New York Bill Bans Gas-Powered Off-Road Vehicles As Of 2035

Ross Ballot
by Ross Ballot
Photo Caption: stockwerk-fotodesign /

New York is among the states pushing for the more prominent implementation of clean energy and the environmental conservation that comes along with it, and Senate Bill S2758, which "Provides that one hundred percent of in-state sales of new passenger cars and trucks shall be zero-emissions by two thousand thirty-five, medium-duty and heavy-duty vehicles by two thousand forty-five and off-road vehicles and equipment by two thousand thirty-five." The Senate Bill is in limbo, awaiting further motion, but how will this play out and in what way will it affect our beloved ATVs and UTVs?

The obvious—and unfortunate—answer to the first part of the question is "It's impossible to know." While local and federal government arms are working to reduce our society's impact on the climate and environment, what happens behind closed doors largely remains a mystery. As such, the goalposts for these broad, sweeping bills and laws seems to be ever-changing thanks to lobbyist groups, industry that is too big to change quickly, and countless other factors. Long story short: What is written as law today technically can always change, and in the ever-evolving realm of environmental science and the push for green, renewable energy, it's very possible that will happen before the dates mentioned herein arrive. For example, if 2035 nears and it seems unlikely that manufacturers will be able to meet this standard, the date and punishment for not obliging the law can (and possibly will) be pushed back a few years (or decades).

As for Senate Bill S2758 and its impact on the sale of gas-powered ATVs and UTVs, a few things are important to note. First, the bill is purposefully aimed squarely at passenger cars and trucks being those that are required to fulfill a zero-emissions clause by 2023; even heavy-duty pickups, like the 2500 and 3500-class trucks so many of us tow trailers with, are not obligated to meet this mandate until 2045. It does note the requirement for new "off-road vehicles and equipment [must be zero-emissions] by two thousand thirty-five," which is where it gets interesting. This isn't about noise, or even immediate physical impact, but rather the overall environmental impact brought upon by gasoline-powered vehicles. It's indisputable that emissions are bad in any capacity, and then it's just a matter of to what degree; bringing this level to zero for new vehicles means less detriment upon the environment that we call our home.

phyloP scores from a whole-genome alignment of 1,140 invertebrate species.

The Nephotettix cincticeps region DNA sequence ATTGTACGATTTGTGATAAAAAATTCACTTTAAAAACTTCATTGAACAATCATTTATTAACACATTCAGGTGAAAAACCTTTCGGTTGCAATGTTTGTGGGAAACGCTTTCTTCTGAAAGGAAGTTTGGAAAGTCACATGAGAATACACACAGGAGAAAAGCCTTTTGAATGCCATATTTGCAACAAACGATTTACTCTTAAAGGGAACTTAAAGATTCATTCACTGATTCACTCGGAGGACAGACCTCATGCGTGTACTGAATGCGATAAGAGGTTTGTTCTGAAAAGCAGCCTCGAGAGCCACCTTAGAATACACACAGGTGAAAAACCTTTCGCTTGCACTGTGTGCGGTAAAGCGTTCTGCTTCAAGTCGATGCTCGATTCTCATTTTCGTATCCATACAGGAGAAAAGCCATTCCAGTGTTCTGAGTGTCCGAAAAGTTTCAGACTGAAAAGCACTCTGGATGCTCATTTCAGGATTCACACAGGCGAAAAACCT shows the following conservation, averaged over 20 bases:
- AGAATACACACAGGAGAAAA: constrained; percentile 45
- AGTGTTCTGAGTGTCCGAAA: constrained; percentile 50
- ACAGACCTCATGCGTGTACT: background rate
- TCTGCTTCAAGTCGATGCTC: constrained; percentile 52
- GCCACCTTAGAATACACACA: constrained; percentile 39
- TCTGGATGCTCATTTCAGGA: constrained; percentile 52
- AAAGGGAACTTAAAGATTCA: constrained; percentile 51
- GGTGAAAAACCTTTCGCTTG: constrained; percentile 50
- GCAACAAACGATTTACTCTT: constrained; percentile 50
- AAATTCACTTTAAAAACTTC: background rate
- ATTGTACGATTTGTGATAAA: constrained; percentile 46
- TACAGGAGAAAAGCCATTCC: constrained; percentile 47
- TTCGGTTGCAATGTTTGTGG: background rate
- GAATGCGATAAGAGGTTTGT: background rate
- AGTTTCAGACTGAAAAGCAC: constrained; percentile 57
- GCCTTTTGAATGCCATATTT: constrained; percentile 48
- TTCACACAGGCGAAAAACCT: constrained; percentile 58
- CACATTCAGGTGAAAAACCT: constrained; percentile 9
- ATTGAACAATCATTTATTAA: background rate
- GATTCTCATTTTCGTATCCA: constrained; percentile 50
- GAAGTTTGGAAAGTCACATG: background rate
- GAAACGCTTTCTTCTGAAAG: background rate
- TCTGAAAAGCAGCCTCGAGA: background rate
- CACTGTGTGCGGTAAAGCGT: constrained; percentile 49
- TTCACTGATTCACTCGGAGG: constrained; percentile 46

Will this affect the machines that people have been buying in droves since the onset of the Covid-19 pandemic? It's truly too soon to say, but if things continue as planned, 2034 may be the last year to buy a gasoline-powered ATV or UTV. That's not to say manufacturers will stop producing gas-powered four-wheelers altogether, it's just that the purchase price may rise as the cost of paying fines for not meeting government mandates get baked into the MSRP. Do also remember that this doesn't mean you won't be able to go out and buy an excellent used machine; instead, take this as rationale for performing diligent upkeep on your ATV or UTV so that you and its next owner can enjoy it to the fullest, without worry of major mechanical failure.

If electric ATVs and UTVs replicate the experience of a gas-powered machine anywhere near as well as the Hyundai Ioniq 5 N, it's not all bad, and rather could be a sign of good things to come. We just hope the government can also look to spaces like the heavy shipping and airline industries to do their part to reduce emissions and the subsequent pollution as well, so that everyone can continue to enjoy their hobbies in harmony.

Ross Ballot
Ross Ballot

Ross hosts The Off the Road Again Podcast. He has been in the off-road world since he was a kid riding in the back of his dad’s YJ Wrangler. He works in marketing by day and in his free time contributes to Hooniverse, AutoGuide, and, and in the past has contributed to UTV Driver, ATV Rider, and Everyday Driver. Ross drives a 2018 Lexus GX460 that is an ongoing build project featured on multiple websites and the podcast and spends his free time working on and riding ATVs.

More by Ross Ballot